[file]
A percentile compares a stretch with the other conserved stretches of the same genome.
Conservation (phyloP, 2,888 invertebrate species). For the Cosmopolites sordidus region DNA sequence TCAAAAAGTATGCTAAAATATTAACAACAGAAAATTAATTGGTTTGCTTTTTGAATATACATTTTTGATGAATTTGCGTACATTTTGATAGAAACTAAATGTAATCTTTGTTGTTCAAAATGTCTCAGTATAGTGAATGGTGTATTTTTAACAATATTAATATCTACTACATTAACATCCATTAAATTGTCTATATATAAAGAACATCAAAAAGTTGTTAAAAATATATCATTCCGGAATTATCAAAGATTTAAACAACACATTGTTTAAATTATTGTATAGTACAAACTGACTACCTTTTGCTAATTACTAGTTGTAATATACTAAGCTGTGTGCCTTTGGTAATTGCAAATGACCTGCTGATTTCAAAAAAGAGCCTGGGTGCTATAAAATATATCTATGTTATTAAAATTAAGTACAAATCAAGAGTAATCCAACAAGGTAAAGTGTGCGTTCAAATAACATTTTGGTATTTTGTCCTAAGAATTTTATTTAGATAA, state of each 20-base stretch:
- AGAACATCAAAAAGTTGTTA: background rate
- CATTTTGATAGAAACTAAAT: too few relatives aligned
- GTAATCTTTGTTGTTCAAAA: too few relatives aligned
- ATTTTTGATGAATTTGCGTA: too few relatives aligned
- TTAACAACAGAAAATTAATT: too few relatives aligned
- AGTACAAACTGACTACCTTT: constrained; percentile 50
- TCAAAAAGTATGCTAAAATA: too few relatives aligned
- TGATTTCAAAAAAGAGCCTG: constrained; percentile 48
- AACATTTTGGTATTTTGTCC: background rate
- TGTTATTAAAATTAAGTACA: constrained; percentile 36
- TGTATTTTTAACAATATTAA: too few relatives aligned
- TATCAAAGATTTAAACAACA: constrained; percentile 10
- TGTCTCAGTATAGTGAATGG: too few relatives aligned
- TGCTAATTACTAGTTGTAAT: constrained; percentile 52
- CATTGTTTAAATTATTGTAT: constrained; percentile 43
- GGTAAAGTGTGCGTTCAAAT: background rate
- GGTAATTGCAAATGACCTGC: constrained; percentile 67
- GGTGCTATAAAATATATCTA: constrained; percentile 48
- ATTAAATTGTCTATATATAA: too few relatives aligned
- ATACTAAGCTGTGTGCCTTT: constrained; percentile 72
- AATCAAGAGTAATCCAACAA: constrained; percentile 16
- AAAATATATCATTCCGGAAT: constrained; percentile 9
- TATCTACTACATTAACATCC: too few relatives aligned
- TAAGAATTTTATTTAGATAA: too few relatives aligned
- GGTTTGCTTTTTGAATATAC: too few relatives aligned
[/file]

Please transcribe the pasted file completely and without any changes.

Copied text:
A percentile compares a stretch with the other conserved stretches of the same genome.
Conservation (phyloP, 2,888 invertebrate species). For the Cosmopolites sordidus region DNA sequence TCAAAAAGTATGCTAAAATATTAACAACAGAAAATTAATTGGTTTGCTTTTTGAATATACATTTTTGATGAATTTGCGTACATTTTGATAGAAACTAAATGTAATCTTTGTTGTTCAAAATGTCTCAGTATAGTGAATGGTGTATTTTTAACAATATTAATATCTACTACATTAACATCCATTAAATTGTCTATATATAAAGAACATCAAAAAGTTGTTAAAAATATATCATTCCGGAATTATCAAAGATTTAAACAACACATTGTTTAAATTATTGTATAGTACAAACTGACTACCTTTTGCTAATTACTAGTTGTAATATACTAAGCTGTGTGCCTTTGGTAATTGCAAATGACCTGCTGATTTCAAAAAAGAGCCTGGGTGCTATAAAATATATCTATGTTATTAAAATTAAGTACAAATCAAGAGTAATCCAACAAGGTAAAGTGTGCGTTCAAATAACATTTTGGTATTTTGTCCTAAGAATTTTATTTAGATAA, state of each 20-base stretch:
- AGAACATCAAAAAGTTGTTA: background rate
- CATTTTGATAGAAACTAAAT: too few relatives aligned
- GTAATCTTTGTTGTTCAAAA: too few relatives aligned
- ATTTTTGATGAATTTGCGTA: too few relatives aligned
- TTAACAACAGAAAATTAATT: too few relatives aligned
- AGTACAAACTGACTACCTTT: constrained; percentile 50
- TCAAAAAGTATGCTAAAATA: too few relatives aligned
- TGATTTCAAAAAAGAGCCTG: constrained; percentile 48
- AACATTTTGGTATTTTGTCC: background rate
- TGTTATTAAAATTAAGTACA: constrained; percentile 36
- TGTATTTTTAACAATATTAA: too few relatives aligned
- TATCAAAGATTTAAACAACA: constrained; percentile 10
- TGTCTCAGTATAGTGAATGG: too few relatives aligned
- TGCTAATTACTAGTTGTAAT: constrained; percentile 52
- CATTGTTTAAATTATTGTAT: constrained; percentile 43
- GGTAAAGTGTGCGTTCAAAT: background rate
- GGTAATTGCAAATGACCTGC: constrained; percentile 67
- GGTGCTATAAAATATATCTA: constrained; percentile 48
- ATTAAATTGTCTATATATAA: too few relatives aligned
- ATACTAAGCTGTGTGCCTTT: constrained; percentile 72
- AATCAAGAGTAATCCAACAA: constrained; percentile 16
- AAAATATATCATTCCGGAAT: constrained; percentile 9
- TATCTACTACATTAACATCC: too few relatives aligned
- TAAGAATTTTATTTAGATAA: too few relatives aligned
- GGTTTGCTTTTTGAATATAC: too few relatives aligned